Electromyography (EMG) is an electrodiagnostic medicine technique for evaluating and recording the electrical activity produced by skeletal muscles. OpenEMG is a project I started to make an open-hardware, easy to make, EMG module to capture muscle information from Arduino or any other micro-controller.

Open EMG The OpenEMG electromyography sensor

In fact, this project is the very reason I originally designed OpenEMG. Click here to read the full article with the schematics, code example, PCB files, etc.

This graph shows the analog output value of OpenEMG for a series of muscle contractions (the biceps in this case):

Open EMG measurements Biceps activity measurements with OpenEMG, viewed in the Arduino serial plotter

A minimum of six EMG sensors would be required to get full control of the hand. However, using even more sensors could make the control feel more natural.

Microcontroller and software

For the control system of the hand, I used an Arduino Nano board with a ATmega328P 8-bit micro-controller. A closed loop control loop is required to read the input (EMG sensors and force-feedback) and generate an adequate output (movement of the fingers with the servos).

Open EMG

The control algorithm is a simple proportional–integral–derivative (PID) controller with a strong proportional term. It is easy to implement in C++ code and, with careful tuning, it gives stable and fast output.

In the case of more EMG sensors, the movement of a single finger will depend on several values (because the readings wouldn't likely be independent). I think that this problem is a great candidate for machine learning: based on a lot of EMG data and the corresponding movement that the user expect, a model could be computed. This could decrease the amount of physiotherapy and make the experience more natural by adapting it to the user instead of the opposite.

Open EMG An artificial neural network model for hand control

Power Management

To get the best possible energy density, the obvious choice is to use Lipo batteries. They also have the advantage of being able to handle large current bursts. The largest capacity that I had that could fit in the wrist section are 2000mAh 2S. This gives about 14.5 Wh of available energy.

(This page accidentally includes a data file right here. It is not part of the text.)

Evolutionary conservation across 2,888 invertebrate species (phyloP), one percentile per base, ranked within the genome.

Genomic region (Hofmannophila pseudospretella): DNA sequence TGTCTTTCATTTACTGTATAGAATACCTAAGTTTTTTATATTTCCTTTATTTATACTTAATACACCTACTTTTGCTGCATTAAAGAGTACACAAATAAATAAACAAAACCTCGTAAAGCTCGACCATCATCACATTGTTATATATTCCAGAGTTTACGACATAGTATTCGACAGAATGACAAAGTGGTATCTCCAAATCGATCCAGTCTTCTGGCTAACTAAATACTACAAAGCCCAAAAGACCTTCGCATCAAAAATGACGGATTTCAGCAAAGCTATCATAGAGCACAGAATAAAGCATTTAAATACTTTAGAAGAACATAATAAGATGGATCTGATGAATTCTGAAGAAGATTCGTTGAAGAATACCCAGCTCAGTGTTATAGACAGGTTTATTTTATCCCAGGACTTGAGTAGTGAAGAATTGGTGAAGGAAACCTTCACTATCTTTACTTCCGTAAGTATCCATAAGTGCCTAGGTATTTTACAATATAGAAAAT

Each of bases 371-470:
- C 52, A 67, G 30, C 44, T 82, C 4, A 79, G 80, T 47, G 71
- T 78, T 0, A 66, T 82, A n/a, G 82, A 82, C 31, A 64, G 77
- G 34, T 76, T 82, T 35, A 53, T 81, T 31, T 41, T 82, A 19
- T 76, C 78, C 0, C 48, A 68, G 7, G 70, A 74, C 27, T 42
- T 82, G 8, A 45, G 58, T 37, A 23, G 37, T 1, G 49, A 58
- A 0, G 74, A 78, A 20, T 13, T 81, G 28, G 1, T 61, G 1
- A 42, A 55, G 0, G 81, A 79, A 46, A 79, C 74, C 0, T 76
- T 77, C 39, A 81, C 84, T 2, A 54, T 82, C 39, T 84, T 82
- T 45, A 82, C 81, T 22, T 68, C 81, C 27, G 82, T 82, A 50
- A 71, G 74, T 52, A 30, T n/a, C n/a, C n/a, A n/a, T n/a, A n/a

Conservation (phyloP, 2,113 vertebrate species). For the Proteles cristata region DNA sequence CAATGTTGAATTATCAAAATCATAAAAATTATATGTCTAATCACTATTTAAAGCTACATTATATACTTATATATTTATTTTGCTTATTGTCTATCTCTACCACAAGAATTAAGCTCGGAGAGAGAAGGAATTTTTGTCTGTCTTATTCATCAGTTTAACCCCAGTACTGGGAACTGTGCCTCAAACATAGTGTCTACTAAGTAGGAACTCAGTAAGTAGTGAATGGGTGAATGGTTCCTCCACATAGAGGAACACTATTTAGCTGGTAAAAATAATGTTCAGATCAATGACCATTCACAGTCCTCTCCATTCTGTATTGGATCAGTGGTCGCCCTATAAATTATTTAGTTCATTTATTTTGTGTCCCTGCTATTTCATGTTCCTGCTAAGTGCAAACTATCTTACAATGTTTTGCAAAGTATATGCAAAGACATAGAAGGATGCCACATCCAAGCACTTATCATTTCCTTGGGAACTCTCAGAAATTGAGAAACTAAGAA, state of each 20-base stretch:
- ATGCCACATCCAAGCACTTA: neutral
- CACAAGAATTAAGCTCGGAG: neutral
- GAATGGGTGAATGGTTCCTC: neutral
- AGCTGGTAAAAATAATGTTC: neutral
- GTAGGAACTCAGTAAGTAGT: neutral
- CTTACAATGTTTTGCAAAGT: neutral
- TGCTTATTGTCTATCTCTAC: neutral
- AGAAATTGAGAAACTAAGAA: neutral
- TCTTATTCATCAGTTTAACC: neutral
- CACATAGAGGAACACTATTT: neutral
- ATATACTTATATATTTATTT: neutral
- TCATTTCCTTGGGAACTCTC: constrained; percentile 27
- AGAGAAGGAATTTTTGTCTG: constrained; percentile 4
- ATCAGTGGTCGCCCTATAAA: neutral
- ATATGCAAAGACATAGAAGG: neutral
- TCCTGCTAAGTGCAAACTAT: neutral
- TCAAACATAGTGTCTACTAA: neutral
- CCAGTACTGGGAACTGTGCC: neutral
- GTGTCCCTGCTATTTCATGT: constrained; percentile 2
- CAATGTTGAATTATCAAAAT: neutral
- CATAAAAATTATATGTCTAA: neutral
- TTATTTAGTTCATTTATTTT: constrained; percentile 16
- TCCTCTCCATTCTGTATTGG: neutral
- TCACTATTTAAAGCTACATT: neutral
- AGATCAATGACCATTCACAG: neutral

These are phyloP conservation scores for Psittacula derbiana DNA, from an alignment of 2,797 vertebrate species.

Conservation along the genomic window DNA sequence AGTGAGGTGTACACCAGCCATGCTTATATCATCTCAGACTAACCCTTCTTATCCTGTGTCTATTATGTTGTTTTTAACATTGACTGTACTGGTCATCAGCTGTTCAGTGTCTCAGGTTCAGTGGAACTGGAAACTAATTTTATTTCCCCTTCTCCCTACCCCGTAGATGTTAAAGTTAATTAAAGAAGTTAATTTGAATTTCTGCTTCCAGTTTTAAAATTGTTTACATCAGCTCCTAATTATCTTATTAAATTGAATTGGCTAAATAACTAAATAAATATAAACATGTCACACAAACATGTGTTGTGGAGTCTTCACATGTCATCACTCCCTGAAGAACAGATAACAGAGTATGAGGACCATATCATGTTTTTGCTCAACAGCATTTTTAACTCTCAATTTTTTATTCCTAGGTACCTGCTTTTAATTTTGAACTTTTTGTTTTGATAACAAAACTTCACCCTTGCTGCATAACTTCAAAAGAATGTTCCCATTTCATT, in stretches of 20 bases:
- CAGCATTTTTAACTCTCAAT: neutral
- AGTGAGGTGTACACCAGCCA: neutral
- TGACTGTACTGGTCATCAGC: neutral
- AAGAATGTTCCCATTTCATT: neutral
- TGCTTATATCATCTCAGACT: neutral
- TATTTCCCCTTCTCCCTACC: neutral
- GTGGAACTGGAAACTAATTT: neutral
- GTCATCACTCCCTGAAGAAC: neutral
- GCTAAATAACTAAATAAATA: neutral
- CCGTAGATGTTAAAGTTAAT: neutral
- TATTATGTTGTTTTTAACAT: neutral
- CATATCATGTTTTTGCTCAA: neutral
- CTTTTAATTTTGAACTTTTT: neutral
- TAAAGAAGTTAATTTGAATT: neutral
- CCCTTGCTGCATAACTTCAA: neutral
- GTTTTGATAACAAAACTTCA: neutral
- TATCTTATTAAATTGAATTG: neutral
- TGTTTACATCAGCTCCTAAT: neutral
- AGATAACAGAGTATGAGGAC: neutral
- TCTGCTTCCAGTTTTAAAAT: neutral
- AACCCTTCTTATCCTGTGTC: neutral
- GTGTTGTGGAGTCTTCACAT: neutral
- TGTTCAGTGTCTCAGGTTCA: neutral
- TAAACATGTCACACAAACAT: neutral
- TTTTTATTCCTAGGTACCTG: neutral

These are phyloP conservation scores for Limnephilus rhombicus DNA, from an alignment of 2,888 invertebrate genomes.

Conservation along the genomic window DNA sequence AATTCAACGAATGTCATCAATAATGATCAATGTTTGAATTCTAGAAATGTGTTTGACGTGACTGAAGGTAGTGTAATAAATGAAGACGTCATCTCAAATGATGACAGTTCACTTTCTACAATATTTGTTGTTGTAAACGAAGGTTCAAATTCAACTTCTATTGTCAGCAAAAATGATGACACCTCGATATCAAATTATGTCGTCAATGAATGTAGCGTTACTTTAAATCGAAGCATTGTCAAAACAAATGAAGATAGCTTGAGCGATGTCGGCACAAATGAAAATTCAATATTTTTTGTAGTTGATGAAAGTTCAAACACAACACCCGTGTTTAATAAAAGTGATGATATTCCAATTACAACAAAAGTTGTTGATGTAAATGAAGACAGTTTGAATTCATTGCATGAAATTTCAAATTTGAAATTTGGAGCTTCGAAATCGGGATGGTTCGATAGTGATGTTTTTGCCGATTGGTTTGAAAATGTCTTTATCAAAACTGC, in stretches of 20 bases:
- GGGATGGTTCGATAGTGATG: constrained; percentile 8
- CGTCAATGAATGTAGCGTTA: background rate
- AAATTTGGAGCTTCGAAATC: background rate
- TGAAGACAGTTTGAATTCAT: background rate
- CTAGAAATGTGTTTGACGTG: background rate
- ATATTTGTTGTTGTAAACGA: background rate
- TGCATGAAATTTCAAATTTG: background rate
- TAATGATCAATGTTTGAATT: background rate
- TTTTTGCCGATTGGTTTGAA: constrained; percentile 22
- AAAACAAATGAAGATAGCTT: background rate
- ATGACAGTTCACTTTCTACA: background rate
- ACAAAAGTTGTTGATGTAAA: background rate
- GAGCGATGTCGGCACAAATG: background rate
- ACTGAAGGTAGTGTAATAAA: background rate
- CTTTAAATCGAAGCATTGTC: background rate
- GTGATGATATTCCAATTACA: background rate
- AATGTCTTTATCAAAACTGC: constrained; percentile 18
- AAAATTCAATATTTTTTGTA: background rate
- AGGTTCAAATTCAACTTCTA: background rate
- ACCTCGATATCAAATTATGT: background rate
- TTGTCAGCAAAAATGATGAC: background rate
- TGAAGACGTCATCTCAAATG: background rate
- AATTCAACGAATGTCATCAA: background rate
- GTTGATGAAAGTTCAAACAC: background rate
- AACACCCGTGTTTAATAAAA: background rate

A power grip requires about 1.2W per finger.

Result

This video shows the hand in action, performing basic movements:


The build cost of this design is about $30.

There is a lot I would like to explore in the future, based on this prototype. For instance, adding a proximity/video sensor to improve the prosthesis' independence, requiring less focus from the user for basic tasks (grabbing, opening a door, etc.). Some more DOFs are required, especially in the thumb, to be able to perform a wider range of actions.

Download

Click here to download the archive with all the 3D files (in STL, SolidWorks and STEP formats):

Download Hand v1.0

Notice: the content of this archive is provided "as-is", under the terms of the CC0 1.0 Universal (CC0 1.0) Public Domain Dedication license.

Sources

  1. Craig L. Taylor, Ph.D. and Robert J. Schwarz, M.D (1955). The Anatomy and Mechanics of the Human Hand - link to website
  2. Pylatiuk, C., Schulz, S., & Döderlein, L. (2007). Results of an Internet survey of myoelectric prosthetic hand users. Prosthetics and orthotics international, 31(4), 362-370. https://doi.org/10.1080/03093640601061265
  3. Mahdi Elsayed Hussein (October 2014). 3D Printed Myoelectric Prosthetic Arm (Thesis).
  4. Reinis Geizans (May 2018). Developing 3D Printed Prosthetic Hand Model Controlled by EMG Signal from Forearm (Thesis).

Auteur : Charles Grassin


What is on your mind?

  • #1 Sebastian

    Good day
    I'm interested in doing similar project. It seems that the EMG module that is available on ebay is quite noisy, there for I decided to make my own in the KiCAD as well. I suppose LMH6629 op-amp would do me good. What do you think?
    Also, could you display the code that you have written for arduino?
    Best regards
    Sebastian

    on March 25 2021, 12:34

  • #2 Sebastian

    Also,
    I really liked that you used PID controller in your system, quite clever.

    on March 25 2021, 12:35

  • #3 Charles

    Hi Sebastian,
    Thank you for the feedback!
    I'd recommend checking out my article for the EMG sensor design. I am working on a new version with an INA128/INA129 instrumentation amplifier. The signal is noisy by nature, but the main problem is the mains (50/60Hz) noise...

    on March 27 2021, 17:21

  Retour aux projets

Projets connexes